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How Archers Contribute to Conservation Through the Federal Excise Tax


Recreational archers might not associate their Olympic recurve bow or indoor target arrows with conservation, but the connection is much deeper than you think. Like bowhunters, indoor target archers are valuable to conservation efforts through the federal excise tax. A portion of the sale of your archery equipment is allocated to fundamental projects that will protect and preserve our land for generations to come.



Enacted in 1937, the Pittman-Robertson Act, or Wildlife Restoration Act, originally required manufacturers to pay a tax on firearms and ammunition. In 1972, bows, arrows and archery equipment were added to the act. The 11% tax on these items is known as the federal excise tax. The funds from the FET go directly toward conservation and the outdoor industry. “The federal excise tax on bows, arrows and all accessories that attach to the bow provides valuable funding used for game and land management that benefits all wildlife,” Jennifer Mazur, ATA’s senior director of outreach and education, said. “Any archer setting up for that shot, whether at an animal or a static target, is a conservation warrior.”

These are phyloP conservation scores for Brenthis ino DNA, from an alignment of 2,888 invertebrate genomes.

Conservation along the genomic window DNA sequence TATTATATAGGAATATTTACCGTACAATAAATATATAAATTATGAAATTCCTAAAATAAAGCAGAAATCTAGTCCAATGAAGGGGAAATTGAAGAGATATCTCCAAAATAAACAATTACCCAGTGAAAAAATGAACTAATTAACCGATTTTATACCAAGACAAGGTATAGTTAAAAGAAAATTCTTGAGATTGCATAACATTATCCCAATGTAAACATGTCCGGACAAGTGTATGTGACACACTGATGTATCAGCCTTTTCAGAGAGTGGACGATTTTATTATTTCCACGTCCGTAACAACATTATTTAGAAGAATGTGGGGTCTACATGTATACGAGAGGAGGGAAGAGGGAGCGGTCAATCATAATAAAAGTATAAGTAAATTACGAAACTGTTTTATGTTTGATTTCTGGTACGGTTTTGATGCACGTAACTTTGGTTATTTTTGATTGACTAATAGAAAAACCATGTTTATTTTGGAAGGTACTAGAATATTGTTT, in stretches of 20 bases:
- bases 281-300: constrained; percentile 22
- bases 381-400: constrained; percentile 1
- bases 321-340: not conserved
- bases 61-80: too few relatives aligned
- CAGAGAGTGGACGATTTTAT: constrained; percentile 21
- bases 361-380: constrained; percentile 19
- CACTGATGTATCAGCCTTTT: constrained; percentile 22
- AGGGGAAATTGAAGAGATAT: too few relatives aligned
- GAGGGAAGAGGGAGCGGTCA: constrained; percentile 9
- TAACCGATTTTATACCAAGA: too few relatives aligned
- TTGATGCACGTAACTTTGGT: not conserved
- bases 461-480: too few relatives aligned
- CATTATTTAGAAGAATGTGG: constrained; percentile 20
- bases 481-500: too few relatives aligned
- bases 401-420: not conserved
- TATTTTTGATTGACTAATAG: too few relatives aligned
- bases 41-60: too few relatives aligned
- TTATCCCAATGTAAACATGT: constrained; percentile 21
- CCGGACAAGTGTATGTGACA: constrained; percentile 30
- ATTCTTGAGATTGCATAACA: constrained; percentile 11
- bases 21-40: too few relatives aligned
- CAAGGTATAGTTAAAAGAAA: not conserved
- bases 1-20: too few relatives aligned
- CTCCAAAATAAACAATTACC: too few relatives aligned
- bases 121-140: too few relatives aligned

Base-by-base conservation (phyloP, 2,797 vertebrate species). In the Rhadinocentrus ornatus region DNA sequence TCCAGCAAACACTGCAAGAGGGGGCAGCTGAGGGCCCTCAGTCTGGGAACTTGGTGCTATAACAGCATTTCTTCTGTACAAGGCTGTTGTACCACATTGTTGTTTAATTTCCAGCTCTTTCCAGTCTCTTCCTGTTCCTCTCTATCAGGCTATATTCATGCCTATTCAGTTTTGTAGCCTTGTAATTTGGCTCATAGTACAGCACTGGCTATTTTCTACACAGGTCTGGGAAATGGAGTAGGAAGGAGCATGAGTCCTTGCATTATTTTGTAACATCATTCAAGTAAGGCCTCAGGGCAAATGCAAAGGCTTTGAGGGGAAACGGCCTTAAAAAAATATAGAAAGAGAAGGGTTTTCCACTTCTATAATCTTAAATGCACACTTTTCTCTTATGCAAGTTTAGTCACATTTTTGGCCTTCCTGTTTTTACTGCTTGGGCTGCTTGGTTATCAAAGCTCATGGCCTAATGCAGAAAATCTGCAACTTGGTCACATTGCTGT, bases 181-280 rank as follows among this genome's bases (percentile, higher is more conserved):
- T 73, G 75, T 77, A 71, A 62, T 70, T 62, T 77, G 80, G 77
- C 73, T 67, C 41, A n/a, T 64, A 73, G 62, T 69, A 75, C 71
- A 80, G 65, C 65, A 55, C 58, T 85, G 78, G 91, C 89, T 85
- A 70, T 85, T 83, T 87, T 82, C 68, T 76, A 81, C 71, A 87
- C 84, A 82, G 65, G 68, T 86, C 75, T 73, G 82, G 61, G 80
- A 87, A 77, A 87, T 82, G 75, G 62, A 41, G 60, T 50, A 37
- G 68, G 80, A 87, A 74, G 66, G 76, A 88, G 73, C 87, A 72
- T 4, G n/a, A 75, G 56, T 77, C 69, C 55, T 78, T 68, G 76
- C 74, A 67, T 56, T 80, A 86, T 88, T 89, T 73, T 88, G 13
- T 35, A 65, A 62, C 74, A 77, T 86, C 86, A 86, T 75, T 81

The U.S. Fish and Wildlife Service distributes the funds to various organizations according to specific needs. “This funding can be the essential factor for the continuation and completion of various conservation projects,” Nicole Nash, ATA’s senior manager of outreach, said. “Projects might include public archery ranges, wildlife habitat restoration, hunter education, public land access, wildlife research and more.”


Target archers and bowhunters alike contribute to the FET and conservation. Photo Credit: ATA


Nash described archers, hunters and anglers as the financial keystone for state agencies. “It goes without saying that without proper funding, conservation efforts wouldn’t survive,” Nash said. “Outdoor recreation opportunities wouldn’t exist. Wildlife populations would go unchecked. This is our — states, conservation groups and outdoor industries — purpose and why we exist: to educate people about the magnitude of license and equipment sales on the future of conservation.”

So far in 2023, over $45 million has been collected via the FET — and there’s still one more quarter left in this fiscal year! These funds affect an archer’s daily life on many levels. The next time you’re practicing at your favorite outdoor range, or you stop to marvel at a species in the wild you thought was on the decline, know that it’s thanks to the FET, dedicated wildlife agencies and, in part, your purchase of archery equipment.

Visit an archery range near you to buy your first, or 100th, round of equipment knowing your hard-earned dollars are contributing to countless vital conservation efforts.





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